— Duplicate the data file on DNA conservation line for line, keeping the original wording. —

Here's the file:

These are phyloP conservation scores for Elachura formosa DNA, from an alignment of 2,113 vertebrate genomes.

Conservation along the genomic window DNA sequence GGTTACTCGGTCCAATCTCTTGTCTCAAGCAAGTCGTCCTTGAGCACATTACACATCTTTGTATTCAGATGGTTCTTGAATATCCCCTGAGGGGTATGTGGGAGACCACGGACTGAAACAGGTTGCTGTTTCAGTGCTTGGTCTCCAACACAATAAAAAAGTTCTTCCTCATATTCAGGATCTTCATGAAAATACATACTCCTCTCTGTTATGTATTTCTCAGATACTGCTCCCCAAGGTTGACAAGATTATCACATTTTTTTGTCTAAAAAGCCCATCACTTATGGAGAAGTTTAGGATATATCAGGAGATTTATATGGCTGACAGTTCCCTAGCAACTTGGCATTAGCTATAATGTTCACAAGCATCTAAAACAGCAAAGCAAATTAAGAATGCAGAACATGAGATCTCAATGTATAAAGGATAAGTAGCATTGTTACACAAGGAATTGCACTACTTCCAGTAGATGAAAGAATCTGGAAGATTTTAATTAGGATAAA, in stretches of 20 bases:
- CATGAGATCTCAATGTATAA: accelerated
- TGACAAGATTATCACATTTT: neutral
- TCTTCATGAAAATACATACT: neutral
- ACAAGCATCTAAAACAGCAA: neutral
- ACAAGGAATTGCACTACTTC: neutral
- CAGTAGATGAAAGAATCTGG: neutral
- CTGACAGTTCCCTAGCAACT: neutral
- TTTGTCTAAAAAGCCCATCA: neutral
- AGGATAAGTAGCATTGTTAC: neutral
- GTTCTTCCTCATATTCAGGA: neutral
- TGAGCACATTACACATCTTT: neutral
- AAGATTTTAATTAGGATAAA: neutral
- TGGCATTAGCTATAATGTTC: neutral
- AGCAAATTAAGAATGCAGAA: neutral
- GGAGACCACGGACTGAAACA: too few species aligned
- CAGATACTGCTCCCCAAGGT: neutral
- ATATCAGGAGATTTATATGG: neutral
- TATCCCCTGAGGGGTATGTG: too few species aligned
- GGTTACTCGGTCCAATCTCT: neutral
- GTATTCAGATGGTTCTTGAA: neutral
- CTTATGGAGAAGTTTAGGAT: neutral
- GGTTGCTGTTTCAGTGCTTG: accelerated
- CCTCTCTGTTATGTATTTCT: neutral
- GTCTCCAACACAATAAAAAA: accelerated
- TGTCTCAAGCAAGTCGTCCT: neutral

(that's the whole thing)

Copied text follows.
These are phyloP conservation scores for Elachura formosa DNA, from an alignment of 2,113 vertebrate genomes.

Conservation along the genomic window DNA sequence GGTTACTCGGTCCAATCTCTTGTCTCAAGCAAGTCGTCCTTGAGCACATTACACATCTTTGTATTCAGATGGTTCTTGAATATCCCCTGAGGGGTATGTGGGAGACCACGGACTGAAACAGGTTGCTGTTTCAGTGCTTGGTCTCCAACACAATAAAAAAGTTCTTCCTCATATTCAGGATCTTCATGAAAATACATACTCCTCTCTGTTATGTATTTCTCAGATACTGCTCCCCAAGGTTGACAAGATTATCACATTTTTTTGTCTAAAAAGCCCATCACTTATGGAGAAGTTTAGGATATATCAGGAGATTTATATGGCTGACAGTTCCCTAGCAACTTGGCATTAGCTATAATGTTCACAAGCATCTAAAACAGCAAAGCAAATTAAGAATGCAGAACATGAGATCTCAATGTATAAAGGATAAGTAGCATTGTTACACAAGGAATTGCACTACTTCCAGTAGATGAAAGAATCTGGAAGATTTTAATTAGGATAAA, in stretches of 20 bases:
- CATGAGATCTCAATGTATAA: accelerated
- TGACAAGATTATCACATTTT: neutral
- TCTTCATGAAAATACATACT: neutral
- ACAAGCATCTAAAACAGCAA: neutral
- ACAAGGAATTGCACTACTTC: neutral
- CAGTAGATGAAAGAATCTGG: neutral
- CTGACAGTTCCCTAGCAACT: neutral
- TTTGTCTAAAAAGCCCATCA: neutral
- AGGATAAGTAGCATTGTTAC: neutral
- GTTCTTCCTCATATTCAGGA: neutral
- TGAGCACATTACACATCTTT: neutral
- AAGATTTTAATTAGGATAAA: neutral
- TGGCATTAGCTATAATGTTC: neutral
- AGCAAATTAAGAATGCAGAA: neutral
- GGAGACCACGGACTGAAACA: too few species aligned
- CAGATACTGCTCCCCAAGGT: neutral
- ATATCAGGAGATTTATATGG: neutral
- TATCCCCTGAGGGGTATGTG: too few species aligned
- GGTTACTCGGTCCAATCTCT: neutral
- GTATTCAGATGGTTCTTGAA: neutral
- CTTATGGAGAAGTTTAGGAT: neutral
- GGTTGCTGTTTCAGTGCTTG: accelerated
- CCTCTCTGTTATGTATTTCT: neutral
- GTCTCCAACACAATAAAAAA: accelerated
- TGTCTCAAGCAAGTCGTCCT: neutral